Powered fibre for remote device deployment

Commscope

By Glenn Johnson
Monday, 04 May, 2015



Powered fibre for remote device deployment

Powered fibre enables easier connectivity for Wi-Fi access points and small mobile device cells.

In 2012 the ITU (International Telecommunication Union) predicted that in 2015 the number of networked devices will be twice the global population, and that there will be as many as 25 billion devices online by 2020 as the Internet of Things (IoT) revolution takes off, and the proliferation of technologies such as machine-to-machine communications will be the primary driver of the growth.

A great deal of what is, and will be, driving this growth is the ever-increasing number of connected devices equipped with the IP protocol. Among non-domestic device deployments, common types of technologies have included CCTV cameras, as well as telecommunications infrastructure devices such as Wi-Fi access points (APs) and small mobile device cells. For example, in 2014 the number of IP-enabled CCTV cameras began to exceed the number of legacy analog cameras.

As the costs come down, more and more organisations are deploying such IP technologies. Deployment of CCTV cameras and Wi-Fi devices, for example, are easy enough to do when the you own the infrastructure where it is being deployed, or where distances are not too great – for example, in a single plant, building or campus where all the necessary infrastructure is available. Challenges arise however, when the end device is located more than 100 m from the nearest data switch, or is located on somebody else’s building or in a public space where electrical power for the end device is not readily available.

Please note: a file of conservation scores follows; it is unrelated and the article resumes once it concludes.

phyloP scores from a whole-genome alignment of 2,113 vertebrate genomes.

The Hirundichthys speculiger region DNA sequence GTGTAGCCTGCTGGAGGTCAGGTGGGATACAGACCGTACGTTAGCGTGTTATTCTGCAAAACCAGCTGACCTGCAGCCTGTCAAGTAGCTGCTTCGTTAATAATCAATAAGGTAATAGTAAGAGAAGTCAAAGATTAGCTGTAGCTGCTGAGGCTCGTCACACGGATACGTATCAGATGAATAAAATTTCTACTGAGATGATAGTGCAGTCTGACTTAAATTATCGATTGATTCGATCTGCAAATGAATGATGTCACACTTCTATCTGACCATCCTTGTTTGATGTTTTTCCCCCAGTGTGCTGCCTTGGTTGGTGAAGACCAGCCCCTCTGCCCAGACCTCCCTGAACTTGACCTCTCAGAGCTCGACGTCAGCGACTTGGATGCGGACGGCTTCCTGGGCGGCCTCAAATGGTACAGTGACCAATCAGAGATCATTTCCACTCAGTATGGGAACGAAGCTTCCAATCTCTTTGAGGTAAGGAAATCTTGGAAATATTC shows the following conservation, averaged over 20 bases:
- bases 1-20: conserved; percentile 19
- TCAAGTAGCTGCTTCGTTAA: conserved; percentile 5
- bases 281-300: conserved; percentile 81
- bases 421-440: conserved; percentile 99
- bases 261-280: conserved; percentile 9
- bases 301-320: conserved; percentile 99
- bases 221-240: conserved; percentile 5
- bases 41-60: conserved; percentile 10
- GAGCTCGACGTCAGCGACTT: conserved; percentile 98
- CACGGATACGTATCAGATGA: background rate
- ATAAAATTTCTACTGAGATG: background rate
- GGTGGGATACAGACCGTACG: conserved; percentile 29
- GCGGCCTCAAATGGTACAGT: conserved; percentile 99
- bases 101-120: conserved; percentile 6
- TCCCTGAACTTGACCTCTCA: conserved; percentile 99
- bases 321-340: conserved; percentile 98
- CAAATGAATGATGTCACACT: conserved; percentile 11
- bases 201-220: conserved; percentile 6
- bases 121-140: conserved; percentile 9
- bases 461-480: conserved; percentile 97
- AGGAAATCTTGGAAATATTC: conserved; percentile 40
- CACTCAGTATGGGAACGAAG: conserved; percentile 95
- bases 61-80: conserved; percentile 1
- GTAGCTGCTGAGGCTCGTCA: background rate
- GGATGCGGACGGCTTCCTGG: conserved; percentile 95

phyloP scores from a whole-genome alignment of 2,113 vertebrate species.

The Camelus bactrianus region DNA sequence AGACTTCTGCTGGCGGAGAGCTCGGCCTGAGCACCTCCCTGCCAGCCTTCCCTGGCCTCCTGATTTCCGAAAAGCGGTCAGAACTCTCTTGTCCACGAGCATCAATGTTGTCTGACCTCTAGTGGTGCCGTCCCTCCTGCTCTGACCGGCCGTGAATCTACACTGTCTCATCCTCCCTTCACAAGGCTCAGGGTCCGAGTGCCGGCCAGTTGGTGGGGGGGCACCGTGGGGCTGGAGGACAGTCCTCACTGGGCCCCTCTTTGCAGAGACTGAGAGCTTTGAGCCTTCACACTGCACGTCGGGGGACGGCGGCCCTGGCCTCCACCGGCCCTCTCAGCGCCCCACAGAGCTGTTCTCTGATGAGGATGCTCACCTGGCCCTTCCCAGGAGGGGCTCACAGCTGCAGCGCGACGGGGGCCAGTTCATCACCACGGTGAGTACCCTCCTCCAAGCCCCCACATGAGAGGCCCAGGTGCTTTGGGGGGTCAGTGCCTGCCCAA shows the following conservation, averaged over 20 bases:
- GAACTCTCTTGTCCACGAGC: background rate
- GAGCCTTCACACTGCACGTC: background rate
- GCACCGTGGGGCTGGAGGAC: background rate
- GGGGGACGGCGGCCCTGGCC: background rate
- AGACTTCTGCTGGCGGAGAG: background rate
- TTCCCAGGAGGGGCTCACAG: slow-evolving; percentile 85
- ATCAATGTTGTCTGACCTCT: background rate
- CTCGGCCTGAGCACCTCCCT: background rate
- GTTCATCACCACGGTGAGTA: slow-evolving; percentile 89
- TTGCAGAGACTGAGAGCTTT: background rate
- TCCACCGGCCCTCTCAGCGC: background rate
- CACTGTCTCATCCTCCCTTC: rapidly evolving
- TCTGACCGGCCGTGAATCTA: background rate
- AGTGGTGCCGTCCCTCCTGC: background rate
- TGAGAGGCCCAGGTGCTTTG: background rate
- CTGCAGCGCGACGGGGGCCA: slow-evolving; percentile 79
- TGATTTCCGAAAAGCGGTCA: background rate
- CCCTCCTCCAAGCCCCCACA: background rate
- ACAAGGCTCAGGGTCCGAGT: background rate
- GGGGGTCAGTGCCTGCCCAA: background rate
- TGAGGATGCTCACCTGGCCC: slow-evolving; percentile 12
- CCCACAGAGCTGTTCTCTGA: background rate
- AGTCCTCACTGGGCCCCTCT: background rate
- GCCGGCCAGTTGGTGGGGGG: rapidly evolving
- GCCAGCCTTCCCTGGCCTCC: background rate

In short, there are three situations that can be challenges for remote device deployment:

  • No power local to the remote device, especially if the device is to be located outside the device owner’s property or infrastructure
  • The device is outdoors
  • The device is more than 100 m from the switch.

Power availability

The owner of the device must negotiate access to local power with building owners. Some building owners want the device owner to put electrical meters on the power circuit for bill payment purposes. Even without the need for meters however, the negotiations about access to power can take weeks or months, requiring considerable planning and design. Once access to power is negotiated, electricians must be deployed to the site to bring power to the device or cluster of devices. In many instances, such as in public parks, there may be no electric power available at the required site at all.